This second-order neural representation of core consciousness is the source of the sense of self, or 'core self' according to Damasio.  And as core consciousness (the second-order neural representation) is based on the first-order neural representation, which is ultimately based on (the detection of) objects in the environment, we may argue that our (core) consciousness is first initiated by our environment (although, of course, it is made aware of by the functions of our internal life system).  -- Is this emphasis on objects in the environment related to the argument about intentionality by Brentano and Husserl? --

The sense of core self emerges in us because of the role of core consciousness.  If something is not only detected but also known (or made conscious), there should be something that serves as the subject of knowing the object. Furthermore, if some new (re)action is produced from the knowledge (or the consciousness), there should be something that serves as the agent of the (re)action.  Something that serves as the subject/agent emerges in the life system.  (Here I may be introducing a normative metaphysical argument into what should only be a biological discussion. But how can we discuss biology or indeed anything without metaphysics?)

The core self equipped with conscious knowledge of the detection and reaction now maintains this second-order neural representation for its better chance of survival in future.  This is memory, and as this memory is built through its own experience, this memory is called by Damasio 'autobiographical memory'.

Autobiographical memory is maintained presumably even by some non-linguistic animals like dogs, because dogs remember their experience and learn to react differently from the past.  However, an animal that uses signs can encode (to a varying degree) its autobiographical memory into the signs and use them for itself, and perhaps more importantly, exploits the signs made by other animals for its own advantage.  Autobiographical memory, at least some part of it, is now extended beyond one animal to its community by the use of signs.  The typical animal that uses signs is of course humans.  In the next section, I'll explain the new type of consciousness and self ('extended consciousness' and 'autobiographical self') that humans have acquired mostly but not exclusively by the use of language. (Although there are other signs than language, I'll focus on language in the next section because it is the typical and most powerful sign).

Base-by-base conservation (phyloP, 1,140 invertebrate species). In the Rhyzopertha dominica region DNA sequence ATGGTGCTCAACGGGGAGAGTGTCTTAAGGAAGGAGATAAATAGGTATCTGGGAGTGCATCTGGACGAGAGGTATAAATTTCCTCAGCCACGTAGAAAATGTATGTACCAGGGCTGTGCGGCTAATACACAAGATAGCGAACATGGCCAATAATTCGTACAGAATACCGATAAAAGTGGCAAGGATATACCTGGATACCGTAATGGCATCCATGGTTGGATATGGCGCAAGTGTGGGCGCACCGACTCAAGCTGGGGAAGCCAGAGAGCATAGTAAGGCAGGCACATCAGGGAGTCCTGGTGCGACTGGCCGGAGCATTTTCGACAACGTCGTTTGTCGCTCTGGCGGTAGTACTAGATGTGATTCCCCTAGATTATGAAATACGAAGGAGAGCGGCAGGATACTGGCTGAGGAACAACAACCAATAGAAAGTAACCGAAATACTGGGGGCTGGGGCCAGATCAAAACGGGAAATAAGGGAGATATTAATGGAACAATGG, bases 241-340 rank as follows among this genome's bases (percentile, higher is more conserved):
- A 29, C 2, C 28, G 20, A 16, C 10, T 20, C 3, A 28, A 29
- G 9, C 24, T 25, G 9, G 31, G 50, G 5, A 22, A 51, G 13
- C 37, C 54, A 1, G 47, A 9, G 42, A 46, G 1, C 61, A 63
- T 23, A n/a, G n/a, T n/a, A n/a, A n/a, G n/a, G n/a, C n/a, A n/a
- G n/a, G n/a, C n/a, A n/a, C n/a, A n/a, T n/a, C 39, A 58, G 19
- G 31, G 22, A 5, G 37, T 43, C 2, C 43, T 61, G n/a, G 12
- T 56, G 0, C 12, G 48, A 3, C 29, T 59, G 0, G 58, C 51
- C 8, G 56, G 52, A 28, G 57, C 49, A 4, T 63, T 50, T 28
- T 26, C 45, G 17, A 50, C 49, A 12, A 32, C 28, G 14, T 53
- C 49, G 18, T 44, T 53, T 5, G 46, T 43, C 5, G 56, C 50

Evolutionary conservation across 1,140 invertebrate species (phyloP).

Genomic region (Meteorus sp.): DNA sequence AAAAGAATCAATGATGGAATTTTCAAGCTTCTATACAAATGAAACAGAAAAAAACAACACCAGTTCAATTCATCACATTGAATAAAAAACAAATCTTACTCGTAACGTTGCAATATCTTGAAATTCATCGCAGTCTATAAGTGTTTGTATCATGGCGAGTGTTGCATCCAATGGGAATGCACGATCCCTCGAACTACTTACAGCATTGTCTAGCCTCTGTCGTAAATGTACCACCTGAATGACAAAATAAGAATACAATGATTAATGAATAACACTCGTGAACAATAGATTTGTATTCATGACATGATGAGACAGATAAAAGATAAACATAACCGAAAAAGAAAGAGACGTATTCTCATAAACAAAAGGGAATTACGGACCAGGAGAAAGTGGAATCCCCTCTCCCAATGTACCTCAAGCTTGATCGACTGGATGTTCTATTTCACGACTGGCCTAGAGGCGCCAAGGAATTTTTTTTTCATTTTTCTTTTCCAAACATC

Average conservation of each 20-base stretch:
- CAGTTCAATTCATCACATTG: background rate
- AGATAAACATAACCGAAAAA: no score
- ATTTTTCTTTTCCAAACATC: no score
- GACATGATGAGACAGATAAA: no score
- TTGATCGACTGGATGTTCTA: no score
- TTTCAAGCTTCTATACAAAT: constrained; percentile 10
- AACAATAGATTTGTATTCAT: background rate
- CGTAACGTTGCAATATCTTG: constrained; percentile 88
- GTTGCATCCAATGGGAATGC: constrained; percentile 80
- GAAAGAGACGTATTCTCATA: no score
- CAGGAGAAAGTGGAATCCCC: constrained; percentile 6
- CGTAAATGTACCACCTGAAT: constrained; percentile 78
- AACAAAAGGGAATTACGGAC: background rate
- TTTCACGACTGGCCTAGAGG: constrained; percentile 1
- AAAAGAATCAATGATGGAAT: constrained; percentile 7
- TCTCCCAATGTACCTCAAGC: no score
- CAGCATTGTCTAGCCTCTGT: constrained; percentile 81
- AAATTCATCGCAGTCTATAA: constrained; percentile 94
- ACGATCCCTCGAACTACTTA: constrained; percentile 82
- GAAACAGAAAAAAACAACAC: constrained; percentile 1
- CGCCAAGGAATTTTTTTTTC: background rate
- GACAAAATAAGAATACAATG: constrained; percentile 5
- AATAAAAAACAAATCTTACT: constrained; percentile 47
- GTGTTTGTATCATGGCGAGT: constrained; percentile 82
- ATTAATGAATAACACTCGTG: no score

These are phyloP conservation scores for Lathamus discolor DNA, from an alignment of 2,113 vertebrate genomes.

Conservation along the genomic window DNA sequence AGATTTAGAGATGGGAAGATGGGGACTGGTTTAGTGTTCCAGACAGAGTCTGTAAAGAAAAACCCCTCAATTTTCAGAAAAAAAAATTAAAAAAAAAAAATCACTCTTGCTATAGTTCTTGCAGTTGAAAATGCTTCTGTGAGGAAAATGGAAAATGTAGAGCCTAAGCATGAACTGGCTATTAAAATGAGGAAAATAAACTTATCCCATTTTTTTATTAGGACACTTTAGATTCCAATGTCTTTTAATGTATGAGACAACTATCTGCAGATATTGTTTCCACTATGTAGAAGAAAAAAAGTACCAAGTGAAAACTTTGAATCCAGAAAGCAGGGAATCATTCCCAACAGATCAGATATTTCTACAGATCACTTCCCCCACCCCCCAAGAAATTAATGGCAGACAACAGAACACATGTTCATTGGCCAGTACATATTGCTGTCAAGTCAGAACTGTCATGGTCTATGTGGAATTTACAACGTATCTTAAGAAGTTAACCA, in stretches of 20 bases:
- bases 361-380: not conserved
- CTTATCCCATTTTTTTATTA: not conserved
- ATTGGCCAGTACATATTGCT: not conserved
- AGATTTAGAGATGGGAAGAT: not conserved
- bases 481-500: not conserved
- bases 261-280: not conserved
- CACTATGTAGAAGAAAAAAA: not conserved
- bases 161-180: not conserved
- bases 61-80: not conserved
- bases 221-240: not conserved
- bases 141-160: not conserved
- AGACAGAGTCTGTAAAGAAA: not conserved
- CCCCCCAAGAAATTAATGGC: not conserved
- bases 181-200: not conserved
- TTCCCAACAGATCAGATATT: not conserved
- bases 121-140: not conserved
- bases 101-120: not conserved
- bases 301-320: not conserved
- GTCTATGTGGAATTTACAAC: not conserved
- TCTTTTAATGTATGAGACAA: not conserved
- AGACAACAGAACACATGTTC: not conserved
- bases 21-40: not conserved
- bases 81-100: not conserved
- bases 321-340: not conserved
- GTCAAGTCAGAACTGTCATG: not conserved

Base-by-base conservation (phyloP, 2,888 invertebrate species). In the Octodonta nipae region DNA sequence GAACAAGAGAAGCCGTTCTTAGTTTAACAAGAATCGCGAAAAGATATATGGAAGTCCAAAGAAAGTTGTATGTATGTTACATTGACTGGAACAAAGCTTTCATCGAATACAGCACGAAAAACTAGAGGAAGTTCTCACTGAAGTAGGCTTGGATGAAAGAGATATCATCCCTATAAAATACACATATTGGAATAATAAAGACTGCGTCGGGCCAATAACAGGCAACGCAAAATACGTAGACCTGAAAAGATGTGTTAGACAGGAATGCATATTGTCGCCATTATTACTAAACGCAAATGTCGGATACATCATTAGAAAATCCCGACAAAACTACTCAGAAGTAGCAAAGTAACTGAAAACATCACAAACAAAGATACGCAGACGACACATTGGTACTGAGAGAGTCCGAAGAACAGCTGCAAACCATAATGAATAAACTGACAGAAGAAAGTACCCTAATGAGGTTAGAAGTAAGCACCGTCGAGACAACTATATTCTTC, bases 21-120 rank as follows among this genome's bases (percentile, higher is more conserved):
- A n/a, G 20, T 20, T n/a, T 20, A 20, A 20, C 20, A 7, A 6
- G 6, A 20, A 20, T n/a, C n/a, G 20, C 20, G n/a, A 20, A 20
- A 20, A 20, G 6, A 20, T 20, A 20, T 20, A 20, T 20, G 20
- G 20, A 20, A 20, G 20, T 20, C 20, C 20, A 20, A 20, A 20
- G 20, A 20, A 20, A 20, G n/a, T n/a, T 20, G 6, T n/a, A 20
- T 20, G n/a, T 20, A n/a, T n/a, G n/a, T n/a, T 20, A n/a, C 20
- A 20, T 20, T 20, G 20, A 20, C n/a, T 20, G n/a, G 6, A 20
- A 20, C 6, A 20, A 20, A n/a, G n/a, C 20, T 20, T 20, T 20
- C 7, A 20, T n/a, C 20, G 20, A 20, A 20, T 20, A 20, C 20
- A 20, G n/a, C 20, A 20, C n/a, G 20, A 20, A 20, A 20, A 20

Language expands our horizons.  With the use of language, we  more explicitly recall the past (of ours and others'), imagine alternative realities of the current situation, and rehearse possible scenarios for the future.  Our consciousness is now beyond 'here and now' of core consciousness and extended into possible realities.  Damasio calls this type of consciousness 'extended consciousness'.

Below is my summary about Damasio's different types of consciousness and self. I haven't introduced the term 'proto-self' above to make the argument simpler.  But its meaning should be obvious from the table below.  I should also mention that there can be non-linguistic extended consciousness (for example, by the use of non-linguistic signs).  However, as the use of language is almost ubiquitous in our mental life, I described extended consciousness as "linguistically conscious" in the table below.

One thing I'm emphasizing in this essay is that it is mostly through the use of language that our consciousness is fully extended and our sense of self is thoroughly autobiographical.  If we only use non-linguistic signs that do not contain syntax and metaphors, our recall, imagination, and scenarios must be incomparably limited.

However, another thing we should pay attention to is that language has its roots in the body of its user.  Language is ultimately based on the detection of objects in the environment as information (i.e., something that is critical for its life) and the detection and core consciousness of it are made possible by the different body states that the life system feels and knows.  In short, without the body, there's no language use.  I'll explain more in the next section. 

[I gave up writing here.]

Related posts:

A summary of Damasio’s “Self Comes to Mind”
'Feeling' of language as a sign of autopoiesis

Damasio (2000) The Feeling of What Happens